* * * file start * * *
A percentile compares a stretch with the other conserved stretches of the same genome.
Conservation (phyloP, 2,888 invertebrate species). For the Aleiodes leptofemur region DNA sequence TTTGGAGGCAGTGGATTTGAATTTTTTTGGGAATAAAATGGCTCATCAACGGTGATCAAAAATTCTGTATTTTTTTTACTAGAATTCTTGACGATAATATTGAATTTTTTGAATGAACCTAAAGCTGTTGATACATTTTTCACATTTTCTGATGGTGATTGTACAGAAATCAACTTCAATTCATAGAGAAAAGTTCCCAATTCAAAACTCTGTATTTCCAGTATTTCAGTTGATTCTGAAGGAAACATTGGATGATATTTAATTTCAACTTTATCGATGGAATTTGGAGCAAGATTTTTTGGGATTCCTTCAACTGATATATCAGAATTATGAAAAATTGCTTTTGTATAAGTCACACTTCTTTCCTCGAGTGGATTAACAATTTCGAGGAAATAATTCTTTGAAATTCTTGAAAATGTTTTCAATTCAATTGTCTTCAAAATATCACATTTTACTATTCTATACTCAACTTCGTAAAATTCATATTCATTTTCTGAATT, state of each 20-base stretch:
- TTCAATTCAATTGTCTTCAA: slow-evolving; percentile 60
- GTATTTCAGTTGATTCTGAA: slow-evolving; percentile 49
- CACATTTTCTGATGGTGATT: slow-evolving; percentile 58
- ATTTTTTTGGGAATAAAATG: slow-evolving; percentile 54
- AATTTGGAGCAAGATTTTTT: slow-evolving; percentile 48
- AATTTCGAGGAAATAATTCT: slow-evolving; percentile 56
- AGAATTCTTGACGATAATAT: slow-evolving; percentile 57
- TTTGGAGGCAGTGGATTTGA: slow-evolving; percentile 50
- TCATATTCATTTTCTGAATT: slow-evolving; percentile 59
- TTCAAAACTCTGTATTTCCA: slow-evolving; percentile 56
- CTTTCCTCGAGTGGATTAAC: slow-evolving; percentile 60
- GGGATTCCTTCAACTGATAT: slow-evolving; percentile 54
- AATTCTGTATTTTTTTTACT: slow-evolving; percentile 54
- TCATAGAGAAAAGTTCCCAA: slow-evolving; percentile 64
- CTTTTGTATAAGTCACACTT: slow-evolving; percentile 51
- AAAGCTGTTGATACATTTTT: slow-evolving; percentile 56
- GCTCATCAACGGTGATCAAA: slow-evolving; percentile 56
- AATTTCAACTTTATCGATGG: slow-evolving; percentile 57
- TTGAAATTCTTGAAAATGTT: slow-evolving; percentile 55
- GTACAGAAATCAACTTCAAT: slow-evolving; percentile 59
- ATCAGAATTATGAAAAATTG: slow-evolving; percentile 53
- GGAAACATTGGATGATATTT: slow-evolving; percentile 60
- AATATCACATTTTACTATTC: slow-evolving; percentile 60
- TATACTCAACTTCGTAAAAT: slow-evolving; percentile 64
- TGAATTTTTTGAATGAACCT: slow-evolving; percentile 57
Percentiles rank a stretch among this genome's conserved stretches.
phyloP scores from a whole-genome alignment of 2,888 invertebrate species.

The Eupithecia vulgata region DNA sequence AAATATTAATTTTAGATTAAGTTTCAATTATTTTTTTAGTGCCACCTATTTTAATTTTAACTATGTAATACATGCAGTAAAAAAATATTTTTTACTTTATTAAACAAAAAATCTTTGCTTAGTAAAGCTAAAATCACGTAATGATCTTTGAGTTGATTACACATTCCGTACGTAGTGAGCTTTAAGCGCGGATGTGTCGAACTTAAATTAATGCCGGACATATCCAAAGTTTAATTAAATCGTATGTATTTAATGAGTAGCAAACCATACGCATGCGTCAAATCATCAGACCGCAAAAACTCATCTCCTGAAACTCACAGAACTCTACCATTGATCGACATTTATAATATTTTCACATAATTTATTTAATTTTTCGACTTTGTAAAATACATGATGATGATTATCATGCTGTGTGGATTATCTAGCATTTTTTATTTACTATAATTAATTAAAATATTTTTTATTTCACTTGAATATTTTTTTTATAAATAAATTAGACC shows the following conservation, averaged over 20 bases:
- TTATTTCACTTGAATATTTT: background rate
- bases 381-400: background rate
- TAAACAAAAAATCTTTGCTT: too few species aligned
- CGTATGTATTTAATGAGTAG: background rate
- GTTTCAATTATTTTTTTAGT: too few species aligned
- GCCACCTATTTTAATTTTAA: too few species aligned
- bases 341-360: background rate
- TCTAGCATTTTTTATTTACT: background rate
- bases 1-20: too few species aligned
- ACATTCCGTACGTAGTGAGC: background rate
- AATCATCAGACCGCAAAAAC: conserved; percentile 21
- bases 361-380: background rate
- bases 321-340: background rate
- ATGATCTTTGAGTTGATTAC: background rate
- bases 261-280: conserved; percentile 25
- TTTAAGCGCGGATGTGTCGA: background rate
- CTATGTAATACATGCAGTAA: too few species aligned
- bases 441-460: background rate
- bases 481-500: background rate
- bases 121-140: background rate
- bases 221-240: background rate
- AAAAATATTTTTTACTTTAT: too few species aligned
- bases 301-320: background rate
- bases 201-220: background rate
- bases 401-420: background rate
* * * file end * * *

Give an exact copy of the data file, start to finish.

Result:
A percentile compares a stretch with the other conserved stretches of the same genome.
Conservation (phyloP, 2,888 invertebrate species). For the Aleiodes leptofemur region DNA sequence TTTGGAGGCAGTGGATTTGAATTTTTTTGGGAATAAAATGGCTCATCAACGGTGATCAAAAATTCTGTATTTTTTTTACTAGAATTCTTGACGATAATATTGAATTTTTTGAATGAACCTAAAGCTGTTGATACATTTTTCACATTTTCTGATGGTGATTGTACAGAAATCAACTTCAATTCATAGAGAAAAGTTCCCAATTCAAAACTCTGTATTTCCAGTATTTCAGTTGATTCTGAAGGAAACATTGGATGATATTTAATTTCAACTTTATCGATGGAATTTGGAGCAAGATTTTTTGGGATTCCTTCAACTGATATATCAGAATTATGAAAAATTGCTTTTGTATAAGTCACACTTCTTTCCTCGAGTGGATTAACAATTTCGAGGAAATAATTCTTTGAAATTCTTGAAAATGTTTTCAATTCAATTGTCTTCAAAATATCACATTTTACTATTCTATACTCAACTTCGTAAAATTCATATTCATTTTCTGAATT, state of each 20-base stretch:
- TTCAATTCAATTGTCTTCAA: slow-evolving; percentile 60
- GTATTTCAGTTGATTCTGAA: slow-evolving; percentile 49
- CACATTTTCTGATGGTGATT: slow-evolving; percentile 58
- ATTTTTTTGGGAATAAAATG: slow-evolving; percentile 54
- AATTTGGAGCAAGATTTTTT: slow-evolving; percentile 48
- AATTTCGAGGAAATAATTCT: slow-evolving; percentile 56
- AGAATTCTTGACGATAATAT: slow-evolving; percentile 57
- TTTGGAGGCAGTGGATTTGA: slow-evolving; percentile 50
- TCATATTCATTTTCTGAATT: slow-evolving; percentile 59
- TTCAAAACTCTGTATTTCCA: slow-evolving; percentile 56
- CTTTCCTCGAGTGGATTAAC: slow-evolving; percentile 60
- GGGATTCCTTCAACTGATAT: slow-evolving; percentile 54
- AATTCTGTATTTTTTTTACT: slow-evolving; percentile 54
- TCATAGAGAAAAGTTCCCAA: slow-evolving; percentile 64
- CTTTTGTATAAGTCACACTT: slow-evolving; percentile 51
- AAAGCTGTTGATACATTTTT: slow-evolving; percentile 56
- GCTCATCAACGGTGATCAAA: slow-evolving; percentile 56
- AATTTCAACTTTATCGATGG: slow-evolving; percentile 57
- TTGAAATTCTTGAAAATGTT: slow-evolving; percentile 55
- GTACAGAAATCAACTTCAAT: slow-evolving; percentile 59
- ATCAGAATTATGAAAAATTG: slow-evolving; percentile 53
- GGAAACATTGGATGATATTT: slow-evolving; percentile 60
- AATATCACATTTTACTATTC: slow-evolving; percentile 60
- TATACTCAACTTCGTAAAAT: slow-evolving; percentile 64
- TGAATTTTTTGAATGAACCT: slow-evolving; percentile 57
Percentiles rank a stretch among this genome's conserved stretches.
phyloP scores from a whole-genome alignment of 2,888 invertebrate species.

The Eupithecia vulgata region DNA sequence AAATATTAATTTTAGATTAAGTTTCAATTATTTTTTTAGTGCCACCTATTTTAATTTTAACTATGTAATACATGCAGTAAAAAAATATTTTTTACTTTATTAAACAAAAAATCTTTGCTTAGTAAAGCTAAAATCACGTAATGATCTTTGAGTTGATTACACATTCCGTACGTAGTGAGCTTTAAGCGCGGATGTGTCGAACTTAAATTAATGCCGGACATATCCAAAGTTTAATTAAATCGTATGTATTTAATGAGTAGCAAACCATACGCATGCGTCAAATCATCAGACCGCAAAAACTCATCTCCTGAAACTCACAGAACTCTACCATTGATCGACATTTATAATATTTTCACATAATTTATTTAATTTTTCGACTTTGTAAAATACATGATGATGATTATCATGCTGTGTGGATTATCTAGCATTTTTTATTTACTATAATTAATTAAAATATTTTTTATTTCACTTGAATATTTTTTTTATAAATAAATTAGACC shows the following conservation, averaged over 20 bases:
- TTATTTCACTTGAATATTTT: background rate
- bases 381-400: background rate
- TAAACAAAAAATCTTTGCTT: too few species aligned
- CGTATGTATTTAATGAGTAG: background rate
- GTTTCAATTATTTTTTTAGT: too few species aligned
- GCCACCTATTTTAATTTTAA: too few species aligned
- bases 341-360: background rate
- TCTAGCATTTTTTATTTACT: background rate
- bases 1-20: too few species aligned
- ACATTCCGTACGTAGTGAGC: background rate
- AATCATCAGACCGCAAAAAC: conserved; percentile 21
- bases 361-380: background rate
- bases 321-340: background rate
- ATGATCTTTGAGTTGATTAC: background rate
- bases 261-280: conserved; percentile 25
- TTTAAGCGCGGATGTGTCGA: background rate
- CTATGTAATACATGCAGTAA: too few species aligned
- bases 441-460: background rate
- bases 481-500: background rate
- bases 121-140: background rate
- bases 221-240: background rate
- AAAAATATTTTTTACTTTAT: too few species aligned
- bases 301-320: background rate
- bases 201-220: background rate
- bases 401-420: background rate